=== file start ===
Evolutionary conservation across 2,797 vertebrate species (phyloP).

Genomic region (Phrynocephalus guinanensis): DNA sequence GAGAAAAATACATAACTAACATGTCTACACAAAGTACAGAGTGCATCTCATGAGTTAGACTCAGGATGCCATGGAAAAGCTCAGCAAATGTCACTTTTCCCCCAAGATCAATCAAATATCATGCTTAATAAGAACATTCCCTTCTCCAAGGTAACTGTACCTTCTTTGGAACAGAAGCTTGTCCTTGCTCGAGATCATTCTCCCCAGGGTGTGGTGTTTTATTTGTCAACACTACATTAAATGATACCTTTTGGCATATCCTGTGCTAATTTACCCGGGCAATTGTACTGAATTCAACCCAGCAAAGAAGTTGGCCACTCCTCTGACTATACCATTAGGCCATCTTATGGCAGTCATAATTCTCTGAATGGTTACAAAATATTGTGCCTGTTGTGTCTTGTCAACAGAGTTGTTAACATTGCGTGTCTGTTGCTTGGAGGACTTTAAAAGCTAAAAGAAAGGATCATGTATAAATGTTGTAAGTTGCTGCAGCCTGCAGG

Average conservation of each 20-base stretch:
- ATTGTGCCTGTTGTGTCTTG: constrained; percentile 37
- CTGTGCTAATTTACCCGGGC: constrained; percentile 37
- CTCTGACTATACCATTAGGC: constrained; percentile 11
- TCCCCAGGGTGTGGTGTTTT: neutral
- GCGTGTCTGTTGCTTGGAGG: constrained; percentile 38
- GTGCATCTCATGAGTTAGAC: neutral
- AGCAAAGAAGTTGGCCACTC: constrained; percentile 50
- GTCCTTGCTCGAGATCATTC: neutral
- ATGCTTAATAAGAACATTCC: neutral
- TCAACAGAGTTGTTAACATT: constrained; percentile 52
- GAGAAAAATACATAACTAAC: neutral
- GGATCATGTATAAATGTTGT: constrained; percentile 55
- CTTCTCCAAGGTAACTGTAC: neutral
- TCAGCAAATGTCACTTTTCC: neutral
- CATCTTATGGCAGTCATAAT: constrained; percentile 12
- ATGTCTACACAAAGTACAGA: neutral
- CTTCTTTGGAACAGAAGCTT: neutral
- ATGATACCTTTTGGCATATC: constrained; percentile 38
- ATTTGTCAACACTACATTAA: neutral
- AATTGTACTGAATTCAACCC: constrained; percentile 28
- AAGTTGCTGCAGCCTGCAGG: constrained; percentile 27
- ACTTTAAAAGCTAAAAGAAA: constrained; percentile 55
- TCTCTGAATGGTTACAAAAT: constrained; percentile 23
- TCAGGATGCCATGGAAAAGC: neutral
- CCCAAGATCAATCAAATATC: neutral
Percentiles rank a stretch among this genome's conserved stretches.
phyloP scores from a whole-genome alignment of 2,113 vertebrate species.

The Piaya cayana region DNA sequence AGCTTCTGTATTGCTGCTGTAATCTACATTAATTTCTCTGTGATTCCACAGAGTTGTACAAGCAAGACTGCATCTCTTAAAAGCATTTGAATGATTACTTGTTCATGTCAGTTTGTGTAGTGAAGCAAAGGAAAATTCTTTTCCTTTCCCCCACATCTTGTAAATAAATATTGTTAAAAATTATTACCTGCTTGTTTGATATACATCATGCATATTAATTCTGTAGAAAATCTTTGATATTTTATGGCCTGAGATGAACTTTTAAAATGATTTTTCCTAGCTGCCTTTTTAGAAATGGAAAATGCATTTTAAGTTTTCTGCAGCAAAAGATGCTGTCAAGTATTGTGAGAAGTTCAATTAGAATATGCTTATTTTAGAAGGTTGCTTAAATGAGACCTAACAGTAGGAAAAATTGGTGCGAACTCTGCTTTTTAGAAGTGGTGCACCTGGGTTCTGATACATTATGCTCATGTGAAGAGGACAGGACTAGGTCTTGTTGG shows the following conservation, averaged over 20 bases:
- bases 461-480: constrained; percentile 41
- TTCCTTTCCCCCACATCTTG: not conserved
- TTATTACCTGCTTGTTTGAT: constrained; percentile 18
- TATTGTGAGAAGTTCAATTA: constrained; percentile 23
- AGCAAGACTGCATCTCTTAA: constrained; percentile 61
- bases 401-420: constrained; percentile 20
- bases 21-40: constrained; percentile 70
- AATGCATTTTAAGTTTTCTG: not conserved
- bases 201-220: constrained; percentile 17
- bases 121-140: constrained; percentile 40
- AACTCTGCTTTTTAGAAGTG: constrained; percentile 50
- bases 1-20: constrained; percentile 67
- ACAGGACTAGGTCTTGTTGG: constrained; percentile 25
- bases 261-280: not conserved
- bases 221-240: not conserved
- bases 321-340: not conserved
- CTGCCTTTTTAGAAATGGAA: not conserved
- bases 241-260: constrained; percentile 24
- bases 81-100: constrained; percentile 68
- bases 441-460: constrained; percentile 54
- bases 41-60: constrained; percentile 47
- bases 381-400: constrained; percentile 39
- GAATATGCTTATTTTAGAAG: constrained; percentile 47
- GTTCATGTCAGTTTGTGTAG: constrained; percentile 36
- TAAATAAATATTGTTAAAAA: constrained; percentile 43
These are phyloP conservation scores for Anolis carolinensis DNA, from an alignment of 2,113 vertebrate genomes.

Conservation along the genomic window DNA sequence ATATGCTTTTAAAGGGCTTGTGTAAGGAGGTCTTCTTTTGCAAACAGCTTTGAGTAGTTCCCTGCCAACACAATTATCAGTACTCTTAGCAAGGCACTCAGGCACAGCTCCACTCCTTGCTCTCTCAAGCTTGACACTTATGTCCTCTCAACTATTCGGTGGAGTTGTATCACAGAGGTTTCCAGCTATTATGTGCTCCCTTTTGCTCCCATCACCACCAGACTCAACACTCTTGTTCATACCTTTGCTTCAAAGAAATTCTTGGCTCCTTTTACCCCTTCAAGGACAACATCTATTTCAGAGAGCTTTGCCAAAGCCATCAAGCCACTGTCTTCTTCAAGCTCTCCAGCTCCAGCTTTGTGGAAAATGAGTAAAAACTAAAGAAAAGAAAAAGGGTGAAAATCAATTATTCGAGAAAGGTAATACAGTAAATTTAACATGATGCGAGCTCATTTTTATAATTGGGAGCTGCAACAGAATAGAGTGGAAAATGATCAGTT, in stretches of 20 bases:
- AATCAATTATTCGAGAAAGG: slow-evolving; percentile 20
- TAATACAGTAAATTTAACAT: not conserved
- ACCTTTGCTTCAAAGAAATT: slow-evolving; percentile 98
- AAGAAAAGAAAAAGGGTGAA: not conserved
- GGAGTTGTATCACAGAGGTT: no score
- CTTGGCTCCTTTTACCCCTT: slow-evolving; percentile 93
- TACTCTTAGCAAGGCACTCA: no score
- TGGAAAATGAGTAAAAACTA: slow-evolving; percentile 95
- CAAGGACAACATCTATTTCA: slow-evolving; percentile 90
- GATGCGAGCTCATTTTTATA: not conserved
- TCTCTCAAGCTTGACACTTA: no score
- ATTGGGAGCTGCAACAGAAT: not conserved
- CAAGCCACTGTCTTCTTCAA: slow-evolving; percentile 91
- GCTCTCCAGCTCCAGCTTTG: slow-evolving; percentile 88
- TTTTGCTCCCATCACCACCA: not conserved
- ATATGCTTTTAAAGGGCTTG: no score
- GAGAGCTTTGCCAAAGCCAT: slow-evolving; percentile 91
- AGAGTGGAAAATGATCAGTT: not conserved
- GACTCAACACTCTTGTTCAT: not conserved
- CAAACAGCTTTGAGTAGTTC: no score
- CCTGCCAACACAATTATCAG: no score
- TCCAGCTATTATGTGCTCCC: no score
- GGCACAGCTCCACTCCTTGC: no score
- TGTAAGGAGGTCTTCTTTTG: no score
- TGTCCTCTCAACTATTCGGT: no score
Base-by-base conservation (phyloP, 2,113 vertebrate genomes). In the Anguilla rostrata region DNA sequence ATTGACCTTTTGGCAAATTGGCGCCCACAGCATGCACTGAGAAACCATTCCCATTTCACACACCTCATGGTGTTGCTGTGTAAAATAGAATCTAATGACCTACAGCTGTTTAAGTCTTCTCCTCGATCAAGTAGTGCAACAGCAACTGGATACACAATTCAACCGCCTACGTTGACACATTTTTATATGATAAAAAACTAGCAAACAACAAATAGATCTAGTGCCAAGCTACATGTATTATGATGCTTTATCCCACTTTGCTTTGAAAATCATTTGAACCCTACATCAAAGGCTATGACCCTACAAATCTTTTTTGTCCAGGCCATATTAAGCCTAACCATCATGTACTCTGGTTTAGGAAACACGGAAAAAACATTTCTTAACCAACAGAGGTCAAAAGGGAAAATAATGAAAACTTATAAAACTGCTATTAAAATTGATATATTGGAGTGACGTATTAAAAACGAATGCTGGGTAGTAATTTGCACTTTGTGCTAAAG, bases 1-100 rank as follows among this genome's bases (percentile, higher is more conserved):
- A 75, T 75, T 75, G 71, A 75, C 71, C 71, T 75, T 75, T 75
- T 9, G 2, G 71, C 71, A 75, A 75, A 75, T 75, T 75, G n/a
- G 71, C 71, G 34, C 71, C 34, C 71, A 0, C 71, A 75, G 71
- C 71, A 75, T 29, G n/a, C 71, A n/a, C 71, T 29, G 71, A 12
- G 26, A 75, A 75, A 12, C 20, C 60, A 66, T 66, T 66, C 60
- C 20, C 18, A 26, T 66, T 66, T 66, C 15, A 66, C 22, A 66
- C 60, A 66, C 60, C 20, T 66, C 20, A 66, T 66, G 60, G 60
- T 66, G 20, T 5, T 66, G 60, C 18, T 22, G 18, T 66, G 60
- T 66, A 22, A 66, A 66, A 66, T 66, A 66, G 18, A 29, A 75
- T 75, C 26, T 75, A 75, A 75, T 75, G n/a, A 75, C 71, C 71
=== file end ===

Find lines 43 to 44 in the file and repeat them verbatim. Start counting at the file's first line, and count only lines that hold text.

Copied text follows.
- bases 1-20: constrained; percentile 67
- ACAGGACTAGGTCTTGTTGG: constrained; percentile 25